Factors Contributing to Potentially Unnecessary Pediatric Emergency Transfers





Background: Riley Hospital for Children receives thousands of emergency pediatric transfers from outside hospitals every year. The United States is currently facing a national EMS shortage along with increasing costs of medical care. Additionally, these transfers can be inconvenient for patients and their families. However, not all of these transfers are medically necessary. Identifying factors that contribute to unnecessary emergency transfers is essential for optimizing care for each patient.

Methods: Retrospective chart reviews of electronic medical records at Riley Hospital for Children were completed for transferred patients between 01/01/2022 to 02/20/2022. Patients were identified through the transfer center patient list. The primary objective of the study was to identify patients transferred and discharged from the emergency department without advanced imaging or specialist consult. Demographic data including age, race, ethnicity, and sex were collected.

Results: There were 404 patients included in the study. About one third of these patients were discharged from the emergency department. Of those, 38 patients (9.4%) also did not have advanced imaging or a specialist consult in the Riley Emergency Department. Age was found to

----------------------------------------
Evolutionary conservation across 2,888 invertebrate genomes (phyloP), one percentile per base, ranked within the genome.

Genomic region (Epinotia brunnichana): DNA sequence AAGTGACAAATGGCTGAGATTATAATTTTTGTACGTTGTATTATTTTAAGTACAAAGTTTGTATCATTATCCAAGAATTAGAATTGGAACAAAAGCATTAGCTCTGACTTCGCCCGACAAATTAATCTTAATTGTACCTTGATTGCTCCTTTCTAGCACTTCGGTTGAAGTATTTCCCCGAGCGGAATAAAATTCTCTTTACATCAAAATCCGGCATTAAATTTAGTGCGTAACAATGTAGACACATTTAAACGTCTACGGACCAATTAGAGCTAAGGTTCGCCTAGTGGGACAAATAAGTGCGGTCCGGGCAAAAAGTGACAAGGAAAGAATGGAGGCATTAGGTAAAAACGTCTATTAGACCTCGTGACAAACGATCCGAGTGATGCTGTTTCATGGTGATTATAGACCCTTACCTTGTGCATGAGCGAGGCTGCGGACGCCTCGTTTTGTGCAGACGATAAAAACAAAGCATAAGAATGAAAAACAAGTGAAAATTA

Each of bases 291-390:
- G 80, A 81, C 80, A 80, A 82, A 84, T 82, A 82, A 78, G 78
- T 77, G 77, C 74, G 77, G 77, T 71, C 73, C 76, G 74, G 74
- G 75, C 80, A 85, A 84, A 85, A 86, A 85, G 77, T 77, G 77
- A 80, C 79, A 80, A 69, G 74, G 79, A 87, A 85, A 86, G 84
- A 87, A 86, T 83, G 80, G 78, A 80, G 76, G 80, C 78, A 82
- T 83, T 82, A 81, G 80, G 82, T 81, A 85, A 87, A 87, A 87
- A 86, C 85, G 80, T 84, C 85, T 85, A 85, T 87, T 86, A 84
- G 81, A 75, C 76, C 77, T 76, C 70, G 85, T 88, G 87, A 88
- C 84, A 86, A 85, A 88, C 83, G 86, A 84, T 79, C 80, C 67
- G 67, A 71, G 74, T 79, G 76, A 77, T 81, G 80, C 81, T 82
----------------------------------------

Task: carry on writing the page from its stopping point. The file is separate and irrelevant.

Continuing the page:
be statistically different between these patients and all other patients. The median age for patients discharged without advanced imaging or specialist consult was 2.4 years old, while the median age for all other patients was 6.5 years old. Other demographics including race, ethnicity, and sex were not significantly different.

Conclusion and Potential Impact: The results suggest that younger pediatric patients may be at a greater risk for unnecessary emergency transfer. The generalizability of this study is limited in scope due to the use of only one EMR and hospital system. Finally, as this is a retrospective study, the information is limited by what was documented.